Asia Pulp and Paper was the target of a campaign by Greenpeace, when the organisation asked toy companies to stop using the firm for packaging as it claimed it played a part in deforestation in Indonesia.
Since the campaign, Hasbro, Mattel, Lego, Cartamundi and others, have announced they will no longer use APP as a packaging source.
APP now says that the claims that its products contain Indonesian rainforest fibre have no scientific basis.
Greenpeace commissioned a US-based paper testing company, Integrated Paper Services (IPS), to conduct fibre tests on APP toy packaging in North America and tissue products in New Zealand.
However, In a letter to APP dated October 25th, 2011, Bruce Shafer, CEO of Integrated Paper Services, made the following comment on the sample tests which were commissioned by Greenpeace:
“IPS is only able to determine the types of fibres present in such samples. We have not, and are unable to identify country of origin of the samples. This type of assertion would need to be based on data outside of our findings. Therefore we are unable to comment on the credibility of the statements Greenpeace has made regarding country of origin.”
Shafer added that ‘some elements of mixed tropical hardwood’ (vessels, not fibres) were found in the samples and that IPS stood by that finding, but it did not conduct any tests to determine whether the samples were actually fibres from recycled material.
In a statement issued on June 8th, 2011, APP Indonesia made it clear that 95 per cent of its packaging materials came from recycled paper. The remaining five per cent is sourced from PEFC certified forests around the world.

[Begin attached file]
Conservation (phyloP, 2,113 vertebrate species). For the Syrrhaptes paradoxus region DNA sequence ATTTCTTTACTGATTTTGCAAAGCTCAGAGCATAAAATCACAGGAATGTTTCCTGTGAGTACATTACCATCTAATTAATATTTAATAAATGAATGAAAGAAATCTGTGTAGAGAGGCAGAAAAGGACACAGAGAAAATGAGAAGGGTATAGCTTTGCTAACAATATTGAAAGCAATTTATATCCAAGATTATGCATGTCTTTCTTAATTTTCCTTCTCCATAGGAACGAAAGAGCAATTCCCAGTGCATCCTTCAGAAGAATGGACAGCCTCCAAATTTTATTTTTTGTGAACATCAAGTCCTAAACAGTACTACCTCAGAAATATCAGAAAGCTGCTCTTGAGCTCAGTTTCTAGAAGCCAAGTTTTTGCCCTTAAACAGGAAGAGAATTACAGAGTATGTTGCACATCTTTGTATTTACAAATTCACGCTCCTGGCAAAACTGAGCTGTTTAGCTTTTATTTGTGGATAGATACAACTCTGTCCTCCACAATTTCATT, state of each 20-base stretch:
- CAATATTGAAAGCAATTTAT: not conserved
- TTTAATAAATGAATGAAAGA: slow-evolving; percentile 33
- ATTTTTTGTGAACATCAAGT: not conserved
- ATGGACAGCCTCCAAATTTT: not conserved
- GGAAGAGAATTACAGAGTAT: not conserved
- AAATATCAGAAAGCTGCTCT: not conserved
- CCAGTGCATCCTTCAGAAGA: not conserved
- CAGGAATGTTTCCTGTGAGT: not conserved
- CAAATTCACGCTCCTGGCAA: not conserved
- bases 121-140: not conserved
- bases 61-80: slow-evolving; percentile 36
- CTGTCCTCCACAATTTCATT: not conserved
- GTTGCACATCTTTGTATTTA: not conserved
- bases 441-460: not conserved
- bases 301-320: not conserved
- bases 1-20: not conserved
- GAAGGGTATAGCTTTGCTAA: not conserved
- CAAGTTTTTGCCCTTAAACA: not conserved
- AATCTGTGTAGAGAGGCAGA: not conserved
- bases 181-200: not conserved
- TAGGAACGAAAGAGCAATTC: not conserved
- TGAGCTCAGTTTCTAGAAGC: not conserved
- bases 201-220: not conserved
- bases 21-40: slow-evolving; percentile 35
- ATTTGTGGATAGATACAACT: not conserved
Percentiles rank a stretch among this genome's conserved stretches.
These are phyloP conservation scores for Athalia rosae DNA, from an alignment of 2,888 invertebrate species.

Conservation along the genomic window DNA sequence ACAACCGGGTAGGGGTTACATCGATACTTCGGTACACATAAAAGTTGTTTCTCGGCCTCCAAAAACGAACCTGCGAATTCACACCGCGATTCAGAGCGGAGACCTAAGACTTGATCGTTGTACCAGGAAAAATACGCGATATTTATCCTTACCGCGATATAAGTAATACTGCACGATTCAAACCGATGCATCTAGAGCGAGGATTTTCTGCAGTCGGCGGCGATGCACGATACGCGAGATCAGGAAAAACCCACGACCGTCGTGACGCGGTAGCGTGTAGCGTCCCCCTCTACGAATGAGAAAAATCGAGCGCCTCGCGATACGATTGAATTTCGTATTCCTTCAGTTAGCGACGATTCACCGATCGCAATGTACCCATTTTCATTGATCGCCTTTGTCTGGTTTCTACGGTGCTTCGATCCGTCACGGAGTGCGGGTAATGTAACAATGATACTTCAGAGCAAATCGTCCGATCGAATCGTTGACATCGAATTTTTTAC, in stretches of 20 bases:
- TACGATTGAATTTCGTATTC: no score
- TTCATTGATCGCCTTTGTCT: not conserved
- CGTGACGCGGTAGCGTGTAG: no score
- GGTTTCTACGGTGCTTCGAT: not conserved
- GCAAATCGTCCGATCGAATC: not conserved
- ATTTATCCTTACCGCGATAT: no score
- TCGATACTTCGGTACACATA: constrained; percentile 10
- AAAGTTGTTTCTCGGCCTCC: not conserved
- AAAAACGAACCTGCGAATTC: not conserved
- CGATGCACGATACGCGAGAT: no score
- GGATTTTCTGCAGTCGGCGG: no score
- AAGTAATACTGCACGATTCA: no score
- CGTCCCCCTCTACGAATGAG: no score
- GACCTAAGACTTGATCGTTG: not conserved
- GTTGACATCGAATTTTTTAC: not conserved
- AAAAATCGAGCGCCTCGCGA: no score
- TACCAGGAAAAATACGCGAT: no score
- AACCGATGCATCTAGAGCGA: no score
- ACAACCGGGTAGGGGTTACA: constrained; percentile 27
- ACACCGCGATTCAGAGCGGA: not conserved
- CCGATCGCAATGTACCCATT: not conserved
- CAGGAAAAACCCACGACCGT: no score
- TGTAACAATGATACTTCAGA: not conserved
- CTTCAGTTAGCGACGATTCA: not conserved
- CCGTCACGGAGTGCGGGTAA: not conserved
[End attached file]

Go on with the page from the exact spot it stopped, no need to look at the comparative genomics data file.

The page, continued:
Aida Greenbury, APP managing director, commented: “Greenpeace based its entire global campaign against APP on a single premise: it had commissioned tests which proved that APP products contained Indonesian rainforest fibre. The company Greenpeace asked to carry out the tests has admitted this claim cannot be justified.
“If there were any MTH materials in the packaging, it is highly likely (95%) that they came from recycled material. Or they came from a sustainably managed forest in another part of the world, for example South America.”
Mixed tropical hardwood (MTH) fibres can come from sustainably-managed forests in several tropical regions. Both PEFC and FSC-certified products can contain traces of MTH, as recent tests in Australia have confirmed.
Greenbury added: “We think Greenpeace owes the global toy industry an explanation: it has campaigned against them to stop doing business with both APP and Indonesia on the basis of a completely unsubstantiated and false claim.”
“We welcome a constructive dialogue with leading players in the toy industry, such as Mattel, Lego and Hasbro, to end the ban on Indonesian products and support a developing country which has made enormous strides to promote the use of legal and sustainable wood products in recent years.
“We also call on IPS, a respected North American paper services company, to end its association with Greenpeace before any more false claims are made regarding its testing results.
“APP is committed to continuous improvement of its sustainability practices, and wants to work closely with all concerned stakeholders, including NGOs, to support sustainable development in Indonesia.”